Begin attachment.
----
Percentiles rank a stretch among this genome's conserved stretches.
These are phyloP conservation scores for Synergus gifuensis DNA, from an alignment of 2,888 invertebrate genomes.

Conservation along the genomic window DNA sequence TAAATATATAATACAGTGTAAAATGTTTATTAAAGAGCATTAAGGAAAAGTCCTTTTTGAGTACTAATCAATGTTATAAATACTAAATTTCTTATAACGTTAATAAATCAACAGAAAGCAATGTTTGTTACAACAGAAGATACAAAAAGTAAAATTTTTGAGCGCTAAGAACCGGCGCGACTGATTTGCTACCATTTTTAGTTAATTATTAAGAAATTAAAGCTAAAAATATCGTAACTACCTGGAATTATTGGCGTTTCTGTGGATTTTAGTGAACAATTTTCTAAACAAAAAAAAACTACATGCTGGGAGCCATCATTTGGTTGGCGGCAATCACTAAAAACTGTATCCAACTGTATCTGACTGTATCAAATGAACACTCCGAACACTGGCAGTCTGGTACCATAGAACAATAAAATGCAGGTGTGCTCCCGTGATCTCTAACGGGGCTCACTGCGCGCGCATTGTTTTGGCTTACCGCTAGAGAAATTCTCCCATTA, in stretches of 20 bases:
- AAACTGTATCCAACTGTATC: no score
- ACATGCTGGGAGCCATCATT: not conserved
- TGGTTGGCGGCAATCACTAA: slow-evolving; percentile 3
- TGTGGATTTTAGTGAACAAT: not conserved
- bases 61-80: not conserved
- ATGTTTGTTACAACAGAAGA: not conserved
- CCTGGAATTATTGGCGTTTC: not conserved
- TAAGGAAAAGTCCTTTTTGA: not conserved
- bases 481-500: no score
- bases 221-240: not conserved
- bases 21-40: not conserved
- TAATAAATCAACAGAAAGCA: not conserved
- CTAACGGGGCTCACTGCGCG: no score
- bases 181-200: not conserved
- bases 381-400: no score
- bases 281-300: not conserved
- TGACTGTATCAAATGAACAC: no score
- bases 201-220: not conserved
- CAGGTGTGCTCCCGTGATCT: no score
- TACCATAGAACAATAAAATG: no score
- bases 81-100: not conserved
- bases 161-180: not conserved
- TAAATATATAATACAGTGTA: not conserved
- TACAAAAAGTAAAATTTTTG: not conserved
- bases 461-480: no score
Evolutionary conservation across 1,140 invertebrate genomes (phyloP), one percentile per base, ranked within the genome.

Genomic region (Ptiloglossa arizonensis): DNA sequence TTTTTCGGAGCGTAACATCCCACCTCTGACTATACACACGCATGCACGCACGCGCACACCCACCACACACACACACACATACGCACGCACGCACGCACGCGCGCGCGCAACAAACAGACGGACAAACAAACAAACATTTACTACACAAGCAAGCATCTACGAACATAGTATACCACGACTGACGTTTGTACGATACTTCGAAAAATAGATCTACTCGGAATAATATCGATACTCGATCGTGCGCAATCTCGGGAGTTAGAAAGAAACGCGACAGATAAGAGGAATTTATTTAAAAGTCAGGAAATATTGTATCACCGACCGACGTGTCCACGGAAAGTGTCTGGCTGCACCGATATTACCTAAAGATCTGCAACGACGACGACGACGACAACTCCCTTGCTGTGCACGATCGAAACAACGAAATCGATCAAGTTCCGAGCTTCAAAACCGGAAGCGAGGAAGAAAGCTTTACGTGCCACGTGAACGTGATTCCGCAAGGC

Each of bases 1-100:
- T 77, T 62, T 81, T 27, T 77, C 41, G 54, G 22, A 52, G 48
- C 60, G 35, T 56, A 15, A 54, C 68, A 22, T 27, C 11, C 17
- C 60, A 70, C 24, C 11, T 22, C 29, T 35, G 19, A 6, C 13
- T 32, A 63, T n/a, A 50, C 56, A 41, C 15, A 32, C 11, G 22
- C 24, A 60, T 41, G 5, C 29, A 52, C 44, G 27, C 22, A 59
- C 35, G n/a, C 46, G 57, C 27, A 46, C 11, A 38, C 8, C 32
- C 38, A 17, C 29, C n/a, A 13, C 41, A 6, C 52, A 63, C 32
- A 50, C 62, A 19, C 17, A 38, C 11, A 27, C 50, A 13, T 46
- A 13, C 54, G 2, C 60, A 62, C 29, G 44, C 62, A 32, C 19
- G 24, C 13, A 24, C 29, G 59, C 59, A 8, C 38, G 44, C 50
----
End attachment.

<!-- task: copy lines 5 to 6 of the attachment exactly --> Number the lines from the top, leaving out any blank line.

- ACATGCTGGGAGCCATCATT: not conserved
- TGGTTGGCGGCAATCACTAA: slow-evolving; percentile 3